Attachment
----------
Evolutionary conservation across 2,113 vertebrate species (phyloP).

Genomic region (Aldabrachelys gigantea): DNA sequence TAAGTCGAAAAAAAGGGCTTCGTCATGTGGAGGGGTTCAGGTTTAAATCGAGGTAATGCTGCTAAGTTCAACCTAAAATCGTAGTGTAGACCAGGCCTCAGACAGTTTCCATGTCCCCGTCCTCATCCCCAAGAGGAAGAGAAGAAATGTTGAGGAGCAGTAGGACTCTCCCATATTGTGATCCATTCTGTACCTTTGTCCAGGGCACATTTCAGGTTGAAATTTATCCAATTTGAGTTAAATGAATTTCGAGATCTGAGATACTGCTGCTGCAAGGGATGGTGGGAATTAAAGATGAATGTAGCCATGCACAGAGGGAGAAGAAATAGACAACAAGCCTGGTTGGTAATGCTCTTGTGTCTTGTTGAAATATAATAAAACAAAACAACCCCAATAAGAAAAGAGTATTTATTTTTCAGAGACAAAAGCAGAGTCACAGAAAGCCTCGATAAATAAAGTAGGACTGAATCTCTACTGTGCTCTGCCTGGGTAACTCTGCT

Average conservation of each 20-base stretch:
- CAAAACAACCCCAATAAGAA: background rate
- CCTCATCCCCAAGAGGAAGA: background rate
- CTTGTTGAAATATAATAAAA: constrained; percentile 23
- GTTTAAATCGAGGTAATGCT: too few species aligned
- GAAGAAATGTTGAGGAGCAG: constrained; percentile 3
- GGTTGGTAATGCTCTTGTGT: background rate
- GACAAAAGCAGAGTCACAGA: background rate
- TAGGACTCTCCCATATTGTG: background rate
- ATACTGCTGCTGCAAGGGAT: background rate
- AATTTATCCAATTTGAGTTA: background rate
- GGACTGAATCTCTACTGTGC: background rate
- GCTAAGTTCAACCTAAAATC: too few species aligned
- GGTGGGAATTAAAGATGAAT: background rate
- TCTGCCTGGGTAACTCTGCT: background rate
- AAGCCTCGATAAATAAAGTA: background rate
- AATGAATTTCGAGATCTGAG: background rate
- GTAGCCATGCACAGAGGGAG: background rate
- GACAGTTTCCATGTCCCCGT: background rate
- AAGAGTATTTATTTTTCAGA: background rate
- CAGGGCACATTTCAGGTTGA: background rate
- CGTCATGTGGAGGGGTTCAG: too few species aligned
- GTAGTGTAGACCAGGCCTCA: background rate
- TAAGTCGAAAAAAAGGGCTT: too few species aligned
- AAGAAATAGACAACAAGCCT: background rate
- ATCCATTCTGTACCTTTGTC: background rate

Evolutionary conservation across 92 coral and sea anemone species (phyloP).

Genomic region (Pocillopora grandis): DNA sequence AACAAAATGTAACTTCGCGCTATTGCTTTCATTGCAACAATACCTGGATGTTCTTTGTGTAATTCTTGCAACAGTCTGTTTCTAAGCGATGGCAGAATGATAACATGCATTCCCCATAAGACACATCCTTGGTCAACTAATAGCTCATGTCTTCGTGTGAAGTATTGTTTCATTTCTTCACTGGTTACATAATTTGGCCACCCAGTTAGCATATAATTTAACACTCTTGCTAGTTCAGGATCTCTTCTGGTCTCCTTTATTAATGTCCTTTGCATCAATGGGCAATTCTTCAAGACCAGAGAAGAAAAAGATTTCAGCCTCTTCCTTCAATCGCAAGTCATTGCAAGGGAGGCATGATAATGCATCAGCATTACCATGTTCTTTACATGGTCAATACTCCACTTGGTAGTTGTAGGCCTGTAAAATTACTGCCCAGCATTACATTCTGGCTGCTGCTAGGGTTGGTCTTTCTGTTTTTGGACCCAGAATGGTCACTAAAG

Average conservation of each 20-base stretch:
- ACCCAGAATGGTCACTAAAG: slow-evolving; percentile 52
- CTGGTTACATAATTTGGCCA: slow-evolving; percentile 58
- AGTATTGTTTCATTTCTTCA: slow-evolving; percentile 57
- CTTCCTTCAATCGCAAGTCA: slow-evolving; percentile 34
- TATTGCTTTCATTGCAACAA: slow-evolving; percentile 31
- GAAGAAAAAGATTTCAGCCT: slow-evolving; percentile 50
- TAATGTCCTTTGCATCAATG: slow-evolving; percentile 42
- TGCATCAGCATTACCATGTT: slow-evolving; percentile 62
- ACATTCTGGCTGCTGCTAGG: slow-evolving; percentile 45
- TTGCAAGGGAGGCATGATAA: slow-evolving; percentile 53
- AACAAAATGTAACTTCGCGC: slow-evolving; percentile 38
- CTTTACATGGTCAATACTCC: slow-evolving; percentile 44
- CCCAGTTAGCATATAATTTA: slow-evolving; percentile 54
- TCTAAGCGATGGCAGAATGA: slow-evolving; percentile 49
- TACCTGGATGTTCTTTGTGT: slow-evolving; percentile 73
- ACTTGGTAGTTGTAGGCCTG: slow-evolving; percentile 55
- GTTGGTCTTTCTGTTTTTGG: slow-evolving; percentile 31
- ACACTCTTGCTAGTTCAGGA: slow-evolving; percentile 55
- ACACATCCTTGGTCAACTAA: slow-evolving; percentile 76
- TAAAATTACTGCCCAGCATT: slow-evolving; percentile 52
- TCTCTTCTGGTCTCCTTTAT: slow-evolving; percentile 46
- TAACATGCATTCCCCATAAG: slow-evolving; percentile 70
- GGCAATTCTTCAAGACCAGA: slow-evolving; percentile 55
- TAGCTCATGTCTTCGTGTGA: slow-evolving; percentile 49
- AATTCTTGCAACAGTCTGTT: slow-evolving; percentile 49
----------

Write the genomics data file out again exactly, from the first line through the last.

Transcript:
Evolutionary conservation across 2,113 vertebrate species (phyloP).

Genomic region (Aldabrachelys gigantea): DNA sequence TAAGTCGAAAAAAAGGGCTTCGTCATGTGGAGGGGTTCAGGTTTAAATCGAGGTAATGCTGCTAAGTTCAACCTAAAATCGTAGTGTAGACCAGGCCTCAGACAGTTTCCATGTCCCCGTCCTCATCCCCAAGAGGAAGAGAAGAAATGTTGAGGAGCAGTAGGACTCTCCCATATTGTGATCCATTCTGTACCTTTGTCCAGGGCACATTTCAGGTTGAAATTTATCCAATTTGAGTTAAATGAATTTCGAGATCTGAGATACTGCTGCTGCAAGGGATGGTGGGAATTAAAGATGAATGTAGCCATGCACAGAGGGAGAAGAAATAGACAACAAGCCTGGTTGGTAATGCTCTTGTGTCTTGTTGAAATATAATAAAACAAAACAACCCCAATAAGAAAAGAGTATTTATTTTTCAGAGACAAAAGCAGAGTCACAGAAAGCCTCGATAAATAAAGTAGGACTGAATCTCTACTGTGCTCTGCCTGGGTAACTCTGCT

Average conservation of each 20-base stretch:
- CAAAACAACCCCAATAAGAA: background rate
- CCTCATCCCCAAGAGGAAGA: background rate
- CTTGTTGAAATATAATAAAA: constrained; percentile 23
- GTTTAAATCGAGGTAATGCT: too few species aligned
- GAAGAAATGTTGAGGAGCAG: constrained; percentile 3
- GGTTGGTAATGCTCTTGTGT: background rate
- GACAAAAGCAGAGTCACAGA: background rate
- TAGGACTCTCCCATATTGTG: background rate
- ATACTGCTGCTGCAAGGGAT: background rate
- AATTTATCCAATTTGAGTTA: background rate
- GGACTGAATCTCTACTGTGC: background rate
- GCTAAGTTCAACCTAAAATC: too few species aligned
- GGTGGGAATTAAAGATGAAT: background rate
- TCTGCCTGGGTAACTCTGCT: background rate
- AAGCCTCGATAAATAAAGTA: background rate
- AATGAATTTCGAGATCTGAG: background rate
- GTAGCCATGCACAGAGGGAG: background rate
- GACAGTTTCCATGTCCCCGT: background rate
- AAGAGTATTTATTTTTCAGA: background rate
- CAGGGCACATTTCAGGTTGA: background rate
- CGTCATGTGGAGGGGTTCAG: too few species aligned
- GTAGTGTAGACCAGGCCTCA: background rate
- TAAGTCGAAAAAAAGGGCTT: too few species aligned
- AAGAAATAGACAACAAGCCT: background rate
- ATCCATTCTGTACCTTTGTC: background rate

Evolutionary conservation across 92 coral and sea anemone species (phyloP).

Genomic region (Pocillopora grandis): DNA sequence AACAAAATGTAACTTCGCGCTATTGCTTTCATTGCAACAATACCTGGATGTTCTTTGTGTAATTCTTGCAACAGTCTGTTTCTAAGCGATGGCAGAATGATAACATGCATTCCCCATAAGACACATCCTTGGTCAACTAATAGCTCATGTCTTCGTGTGAAGTATTGTTTCATTTCTTCACTGGTTACATAATTTGGCCACCCAGTTAGCATATAATTTAACACTCTTGCTAGTTCAGGATCTCTTCTGGTCTCCTTTATTAATGTCCTTTGCATCAATGGGCAATTCTTCAAGACCAGAGAAGAAAAAGATTTCAGCCTCTTCCTTCAATCGCAAGTCATTGCAAGGGAGGCATGATAATGCATCAGCATTACCATGTTCTTTACATGGTCAATACTCCACTTGGTAGTTGTAGGCCTGTAAAATTACTGCCCAGCATTACATTCTGGCTGCTGCTAGGGTTGGTCTTTCTGTTTTTGGACCCAGAATGGTCACTAAAG

Average conservation of each 20-base stretch:
- ACCCAGAATGGTCACTAAAG: slow-evolving; percentile 52
- CTGGTTACATAATTTGGCCA: slow-evolving; percentile 58
- AGTATTGTTTCATTTCTTCA: slow-evolving; percentile 57
- CTTCCTTCAATCGCAAGTCA: slow-evolving; percentile 34
- TATTGCTTTCATTGCAACAA: slow-evolving; percentile 31
- GAAGAAAAAGATTTCAGCCT: slow-evolving; percentile 50
- TAATGTCCTTTGCATCAATG: slow-evolving; percentile 42
- TGCATCAGCATTACCATGTT: slow-evolving; percentile 62
- ACATTCTGGCTGCTGCTAGG: slow-evolving; percentile 45
- TTGCAAGGGAGGCATGATAA: slow-evolving; percentile 53
- AACAAAATGTAACTTCGCGC: slow-evolving; percentile 38
- CTTTACATGGTCAATACTCC: slow-evolving; percentile 44
- CCCAGTTAGCATATAATTTA: slow-evolving; percentile 54
- TCTAAGCGATGGCAGAATGA: slow-evolving; percentile 49
- TACCTGGATGTTCTTTGTGT: slow-evolving; percentile 73
- ACTTGGTAGTTGTAGGCCTG: slow-evolving; percentile 55
- GTTGGTCTTTCTGTTTTTGG: slow-evolving; percentile 31
- ACACTCTTGCTAGTTCAGGA: slow-evolving; percentile 55
- ACACATCCTTGGTCAACTAA: slow-evolving; percentile 76
- TAAAATTACTGCCCAGCATT: slow-evolving; percentile 52
- TCTCTTCTGGTCTCCTTTAT: slow-evolving; percentile 46
- TAACATGCATTCCCCATAAG: slow-evolving; percentile 70
- GGCAATTCTTCAAGACCAGA: slow-evolving; percentile 55
- TAGCTCATGTCTTCGTGTGA: slow-evolving; percentile 49
- AATTCTTGCAACAGTCTGTT: slow-evolving; percentile 49